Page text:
Advocates protest outside MPP Mike Harris' office in response to region's plan to buy up Wilmot farmland

Protesters say they gathered outside of Kitchener-Conestoga MPP Mike Harris' office to share their frustration with his lack of communication. This comes after six landowners in Wilmot township received notices that the Region of Waterloo wanted to buy a total of 770 acres of their farmland. And if they don't sell, that land will be expropriated. 

'He's our representative ... and he should be representing us,' says protest organizer

Protesters share frustration over region's plan to buy Wilmot land

20 days ago
Duration 1:33
Protesters gathered outside the office of Kitchener-Conestoga MPP Mike Harris on Thursday because they say he won't meet with landowners and advocates who are concerned about the Region of Waterloo's plans to purchase land in Wilmot Township. The region has told six landowners it wants to buy their land for a total of 770 acres. If they don't sell, that land will be expropriated. Harris was not in the office Thursday.

More than 50 protesters gathered outside MPP Mike Harris's Elmira office to voice their concern over the Region of Waterloo's plan to forcibly purchase Wilmot farmland for industrial use.

The group gathered on Thursday afternoon, waving signs that read: "unwilling community," and "save our farmland."

The protesters wanted to share their frustration with Harris, but they say that since an initial request to meet the Kitchener-Conestoga MPP on April 24, he still hasn't organized a time one month on.

"He's our representative, our provincial representative, and he should be representing us," said Judy Brown, an organizer of the protest.

"We wanted to do something, so we decided to speak to Mr. Harris, and when that was unsuccessful, we decided to bring our message here to him," she said.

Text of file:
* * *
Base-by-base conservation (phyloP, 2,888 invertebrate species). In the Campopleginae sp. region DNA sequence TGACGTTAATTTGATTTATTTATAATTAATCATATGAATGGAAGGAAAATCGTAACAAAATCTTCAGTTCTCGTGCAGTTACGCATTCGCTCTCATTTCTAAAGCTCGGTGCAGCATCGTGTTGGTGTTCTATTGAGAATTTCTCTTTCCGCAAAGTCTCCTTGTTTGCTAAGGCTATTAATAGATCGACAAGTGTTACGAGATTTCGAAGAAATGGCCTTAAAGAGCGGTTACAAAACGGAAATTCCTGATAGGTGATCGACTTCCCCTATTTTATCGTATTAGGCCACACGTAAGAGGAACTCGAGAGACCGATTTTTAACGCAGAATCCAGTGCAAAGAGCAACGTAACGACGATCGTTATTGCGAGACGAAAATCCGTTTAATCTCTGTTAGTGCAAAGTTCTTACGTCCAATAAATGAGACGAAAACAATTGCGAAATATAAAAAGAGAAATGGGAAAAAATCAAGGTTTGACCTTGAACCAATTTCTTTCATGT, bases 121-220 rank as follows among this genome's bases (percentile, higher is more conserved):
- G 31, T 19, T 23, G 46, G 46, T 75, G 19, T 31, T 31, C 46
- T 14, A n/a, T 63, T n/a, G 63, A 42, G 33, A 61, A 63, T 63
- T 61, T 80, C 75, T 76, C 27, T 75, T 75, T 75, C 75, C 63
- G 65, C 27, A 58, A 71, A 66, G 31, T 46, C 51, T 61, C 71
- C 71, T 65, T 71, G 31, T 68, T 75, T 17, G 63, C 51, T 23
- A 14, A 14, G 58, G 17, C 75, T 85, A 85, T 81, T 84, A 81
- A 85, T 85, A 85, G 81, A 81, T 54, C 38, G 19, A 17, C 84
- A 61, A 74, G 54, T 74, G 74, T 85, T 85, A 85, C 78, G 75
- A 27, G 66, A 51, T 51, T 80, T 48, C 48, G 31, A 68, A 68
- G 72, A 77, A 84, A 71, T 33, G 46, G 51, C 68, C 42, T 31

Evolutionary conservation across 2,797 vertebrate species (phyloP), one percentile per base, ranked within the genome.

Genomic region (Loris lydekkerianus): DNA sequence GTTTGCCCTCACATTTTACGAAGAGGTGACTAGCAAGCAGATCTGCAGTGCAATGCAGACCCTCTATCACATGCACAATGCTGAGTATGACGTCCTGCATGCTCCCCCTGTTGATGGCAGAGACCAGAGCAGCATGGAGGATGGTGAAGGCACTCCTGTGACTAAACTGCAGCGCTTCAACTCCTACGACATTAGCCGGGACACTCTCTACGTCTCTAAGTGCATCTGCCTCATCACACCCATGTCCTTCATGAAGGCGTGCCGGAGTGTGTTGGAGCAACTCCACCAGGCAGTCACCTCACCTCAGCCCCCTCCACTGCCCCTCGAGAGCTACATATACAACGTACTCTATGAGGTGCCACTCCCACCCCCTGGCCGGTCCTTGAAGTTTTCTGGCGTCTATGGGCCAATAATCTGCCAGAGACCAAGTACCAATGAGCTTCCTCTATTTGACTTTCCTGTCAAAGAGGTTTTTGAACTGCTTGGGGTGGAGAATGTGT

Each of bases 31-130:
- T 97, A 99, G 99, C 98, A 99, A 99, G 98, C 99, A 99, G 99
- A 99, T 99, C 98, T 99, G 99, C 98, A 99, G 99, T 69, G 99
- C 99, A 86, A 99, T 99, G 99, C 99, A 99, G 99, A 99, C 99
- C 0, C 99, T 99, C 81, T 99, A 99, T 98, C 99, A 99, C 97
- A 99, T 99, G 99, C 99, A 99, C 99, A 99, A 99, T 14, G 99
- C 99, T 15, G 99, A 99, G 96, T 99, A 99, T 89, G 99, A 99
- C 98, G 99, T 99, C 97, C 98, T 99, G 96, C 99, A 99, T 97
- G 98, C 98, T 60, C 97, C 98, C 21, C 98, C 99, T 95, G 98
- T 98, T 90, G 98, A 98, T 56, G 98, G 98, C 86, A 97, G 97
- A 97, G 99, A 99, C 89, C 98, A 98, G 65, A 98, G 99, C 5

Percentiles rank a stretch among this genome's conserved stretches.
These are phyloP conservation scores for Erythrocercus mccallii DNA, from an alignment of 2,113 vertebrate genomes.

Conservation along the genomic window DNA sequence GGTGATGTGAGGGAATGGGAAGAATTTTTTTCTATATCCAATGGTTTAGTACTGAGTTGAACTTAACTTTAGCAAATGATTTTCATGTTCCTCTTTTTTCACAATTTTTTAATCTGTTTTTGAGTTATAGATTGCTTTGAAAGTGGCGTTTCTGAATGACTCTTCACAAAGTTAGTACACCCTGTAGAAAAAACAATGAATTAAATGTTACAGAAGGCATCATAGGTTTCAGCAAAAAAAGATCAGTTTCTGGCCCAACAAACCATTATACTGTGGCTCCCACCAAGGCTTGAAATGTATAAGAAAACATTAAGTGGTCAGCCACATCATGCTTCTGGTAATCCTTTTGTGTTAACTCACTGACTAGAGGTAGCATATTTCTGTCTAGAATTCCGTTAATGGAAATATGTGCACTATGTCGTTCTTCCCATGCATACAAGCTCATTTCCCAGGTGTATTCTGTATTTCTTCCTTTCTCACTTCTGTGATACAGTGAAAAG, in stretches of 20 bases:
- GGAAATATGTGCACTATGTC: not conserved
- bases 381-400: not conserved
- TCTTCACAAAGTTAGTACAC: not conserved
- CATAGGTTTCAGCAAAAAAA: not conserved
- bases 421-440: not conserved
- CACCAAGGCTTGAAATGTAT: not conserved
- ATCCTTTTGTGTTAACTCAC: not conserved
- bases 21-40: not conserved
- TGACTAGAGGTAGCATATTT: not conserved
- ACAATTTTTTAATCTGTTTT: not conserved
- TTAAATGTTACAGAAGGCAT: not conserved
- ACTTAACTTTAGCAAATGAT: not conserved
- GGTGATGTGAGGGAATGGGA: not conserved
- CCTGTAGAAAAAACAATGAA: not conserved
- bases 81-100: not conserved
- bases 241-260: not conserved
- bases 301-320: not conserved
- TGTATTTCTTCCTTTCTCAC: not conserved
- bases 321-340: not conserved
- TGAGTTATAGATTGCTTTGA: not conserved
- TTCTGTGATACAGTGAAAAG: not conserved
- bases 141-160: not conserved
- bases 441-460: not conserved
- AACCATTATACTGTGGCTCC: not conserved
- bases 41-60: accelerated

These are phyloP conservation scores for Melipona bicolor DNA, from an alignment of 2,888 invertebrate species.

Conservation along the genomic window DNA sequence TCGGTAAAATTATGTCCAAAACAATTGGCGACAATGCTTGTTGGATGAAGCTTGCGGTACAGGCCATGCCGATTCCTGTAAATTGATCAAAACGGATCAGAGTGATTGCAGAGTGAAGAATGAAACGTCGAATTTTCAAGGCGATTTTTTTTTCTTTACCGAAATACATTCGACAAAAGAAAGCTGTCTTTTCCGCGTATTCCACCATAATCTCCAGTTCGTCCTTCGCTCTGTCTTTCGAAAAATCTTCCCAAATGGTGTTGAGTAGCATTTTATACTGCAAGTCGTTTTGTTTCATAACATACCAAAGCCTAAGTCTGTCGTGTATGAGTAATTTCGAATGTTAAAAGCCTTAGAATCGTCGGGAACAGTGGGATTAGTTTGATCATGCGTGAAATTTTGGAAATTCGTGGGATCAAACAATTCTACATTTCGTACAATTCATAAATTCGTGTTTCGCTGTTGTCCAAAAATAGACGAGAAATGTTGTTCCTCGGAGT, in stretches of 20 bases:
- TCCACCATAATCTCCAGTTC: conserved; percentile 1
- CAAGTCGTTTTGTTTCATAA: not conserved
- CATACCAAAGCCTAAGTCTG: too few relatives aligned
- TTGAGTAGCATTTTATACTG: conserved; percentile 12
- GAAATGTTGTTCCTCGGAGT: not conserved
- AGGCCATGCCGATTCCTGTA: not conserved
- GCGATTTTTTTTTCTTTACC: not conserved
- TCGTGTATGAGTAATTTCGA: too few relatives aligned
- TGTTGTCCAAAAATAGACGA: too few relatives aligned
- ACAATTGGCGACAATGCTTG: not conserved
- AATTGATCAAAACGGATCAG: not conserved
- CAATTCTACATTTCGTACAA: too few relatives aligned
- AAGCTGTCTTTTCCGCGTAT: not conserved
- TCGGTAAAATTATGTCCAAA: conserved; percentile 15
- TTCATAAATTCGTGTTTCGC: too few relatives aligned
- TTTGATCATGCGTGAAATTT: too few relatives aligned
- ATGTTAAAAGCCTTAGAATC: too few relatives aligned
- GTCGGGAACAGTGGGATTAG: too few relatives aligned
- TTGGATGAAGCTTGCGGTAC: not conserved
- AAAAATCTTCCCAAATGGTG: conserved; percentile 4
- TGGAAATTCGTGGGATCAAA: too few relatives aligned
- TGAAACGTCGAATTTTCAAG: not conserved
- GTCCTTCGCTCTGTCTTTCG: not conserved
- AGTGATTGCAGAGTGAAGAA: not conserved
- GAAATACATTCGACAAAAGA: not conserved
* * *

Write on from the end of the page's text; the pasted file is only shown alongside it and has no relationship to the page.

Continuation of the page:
On March 12, six landowners received notices that the Region of Waterloo wanted to buy their farmland. If they do not sell, the land will be expropriated. 

In total, the region is trying to assemble 770 acres in Wilmot Township near the intersection of Nafziger Road and Bleams Road, south of New Hamburg.

One of those landowners is Ashley Myers. She arrived at the protest with her newborn strapped to her chest and her toddler-aged daughter, Millie, in tow.

"We're fighting to keep our farmland," she said. "We want to keep food on the table for our kids."

"We heard today that the group was going to be here, so we wanted to join in to support."

photo of a woman holding a megaphone
Protest organizer Judy Brown said she feels that MPP Mike Harris hasn't been effectively representing the farmers' opposition to the region's land assembly. (Cameron Mahler/CBC)

'Stinks to high heaven'

The Region of Waterloo has said it's partnering with Wilmot Township "on land readiness to create shovel-ready sites to attract economic investments and create jobs."